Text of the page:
- Introduction to Criminal Justice: Overview of the criminal justice system, including criminal justice research, criminal law, procedure, evidence, criminology, victimology, policing, the courts, and corrections. Students will explore how our views of crime and the criminal justice system have been influenced by government leaders and the media. Students will also seek to apply biblical norms to our analysis of the criminal justice system with suggestions on reform.
- Policing: This course provides an overview of the history, function, administration, and challenges facing modern police. Emphasis will be placed on major reform efforts, including evidence-based practices, community policing, and the challenges of militarization. Students will also evaluate the role of police in society, especially within the framework of a biblical, Reformed worldview.
- Corrections: This course provides an overview of the various means used to punish criminals and protect society. Students will develop an understanding of the concepts of incarceration, prison management, and rehabilitation (penology), especially in the United States. Students will study correctional philosophies, the challenge of prison violence and subcultures, rehabilitation efforts, and recidivism. This course will encourage students to critically assess the challenges facing the American correctional system through evidence-based policy analysis and comparative study of international approaches.
- Juvenile Justice: Students will review causal theories of juvenile crime and will also examine the history and philosophy of the treatment of juveniles in the criminal justice system and the goals and effectiveness of the system. Promising alternatives rooted in a biblical reconciliation worldview will be included. Problems such as gangs, drug usage, and school violence will also be explored. The emphasis will be on how to be a salt and a light in a strategic part of society.
- Crime Scene Investigation: Students will become acquainted with the forensic sciences, learn how to gather evidence and use it to solve crimes, and understand how proper investigation promotes justice. Considerable emphasis will be placed on how to conduct interviews and interrogations, write reports, and testify in court. Students will learn how to evaluate criminal investigations in current and high profile cases. Students will apply biblical norms and discuss police ethics in conducting investigations. Intended for anyone interested in criminal investigation and hands-on learning.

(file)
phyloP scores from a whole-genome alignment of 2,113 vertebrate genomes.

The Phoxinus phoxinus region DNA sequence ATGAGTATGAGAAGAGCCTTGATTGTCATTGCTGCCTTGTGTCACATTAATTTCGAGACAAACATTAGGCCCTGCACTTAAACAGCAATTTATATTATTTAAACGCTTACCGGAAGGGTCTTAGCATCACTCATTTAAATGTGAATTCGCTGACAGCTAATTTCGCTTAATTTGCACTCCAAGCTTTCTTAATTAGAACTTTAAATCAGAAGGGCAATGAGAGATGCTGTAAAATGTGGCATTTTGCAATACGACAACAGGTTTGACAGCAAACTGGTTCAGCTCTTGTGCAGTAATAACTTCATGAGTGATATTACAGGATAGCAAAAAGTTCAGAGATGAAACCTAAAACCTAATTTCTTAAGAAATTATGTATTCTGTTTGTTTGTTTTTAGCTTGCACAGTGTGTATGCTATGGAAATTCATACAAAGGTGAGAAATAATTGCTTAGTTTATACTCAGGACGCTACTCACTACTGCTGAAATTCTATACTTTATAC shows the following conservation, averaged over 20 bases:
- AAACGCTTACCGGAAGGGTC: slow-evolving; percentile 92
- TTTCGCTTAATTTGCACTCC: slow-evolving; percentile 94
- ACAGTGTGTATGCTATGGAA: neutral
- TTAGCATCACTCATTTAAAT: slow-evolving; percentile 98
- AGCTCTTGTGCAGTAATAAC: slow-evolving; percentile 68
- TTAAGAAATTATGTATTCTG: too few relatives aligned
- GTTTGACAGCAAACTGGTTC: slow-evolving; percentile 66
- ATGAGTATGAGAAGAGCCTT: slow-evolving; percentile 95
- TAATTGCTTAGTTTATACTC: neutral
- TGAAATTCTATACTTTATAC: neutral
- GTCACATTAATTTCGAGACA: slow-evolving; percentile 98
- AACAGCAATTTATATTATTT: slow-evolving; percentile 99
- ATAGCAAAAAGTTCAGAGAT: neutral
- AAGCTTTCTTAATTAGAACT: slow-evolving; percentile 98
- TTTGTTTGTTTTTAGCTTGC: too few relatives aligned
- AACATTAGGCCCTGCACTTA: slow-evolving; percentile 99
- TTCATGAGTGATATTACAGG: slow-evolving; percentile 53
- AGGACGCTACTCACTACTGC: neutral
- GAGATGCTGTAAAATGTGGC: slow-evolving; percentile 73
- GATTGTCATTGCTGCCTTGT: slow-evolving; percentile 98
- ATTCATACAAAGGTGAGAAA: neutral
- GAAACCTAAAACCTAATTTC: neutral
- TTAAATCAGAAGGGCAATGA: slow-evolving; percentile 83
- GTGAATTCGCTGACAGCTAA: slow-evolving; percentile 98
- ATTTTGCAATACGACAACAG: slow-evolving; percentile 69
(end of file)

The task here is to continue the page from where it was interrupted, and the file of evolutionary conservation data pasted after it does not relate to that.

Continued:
- Diversity and Inequality: Students examine the historical and contemporary factors related to diversity and inequality in North America and increase their appreciation for the contributions of diverse groups in culturally-pluralistic societies. The course assumes that human diversity is created good and explores how to discern that goodness after the Fall. Students assess their own biases in light of course material and increase their sensitivity to diversity.
- Speaking and Writing for Public Service: This course will help students develop their skills in interviewing, report writing, and giving court testimony, including a basic introduction to the rules of evidence and procedure as they pertain to this process. Students will engage the material through a series of simulations that allow them the opportunity to see the impact of decisions and performance in earlier phases of the process from initial contact to sworn testimony.
- Criminology: A theory-based course that studies crime causation, typologies of crime, and crime control. It looks at both historical and modern theories,
including those that look to individual, social, and structural causes. It also broadly analyzes the guardianship and enforcement functions of the criminal justice system. Students will be able to identify criminology theories in modern media and engage in theory-building exercises.
- Victimology and Family Violence: The victimology section will look at the various harms suffered due to crime, how victims interact with various agencies and players, public reaction to victims, the victims’ rights movement, and how to better serve the victims of crime through our criminal justice system. Students will also identify and describe the problem, measure its true dimensions, and review evidence and hypotheses of victimologists. In the family violence portion, theories on family violence will be analyzed, the consequences of family victimization will be considered, as well as how to recognize child abuse and understand the dynamics of partner violence. Students will analyze legal and enforcement responses, consider how institutional responses can prevent or lessen revictimization, and look to how a restorative justice model can alleviate some of the harms of victimization.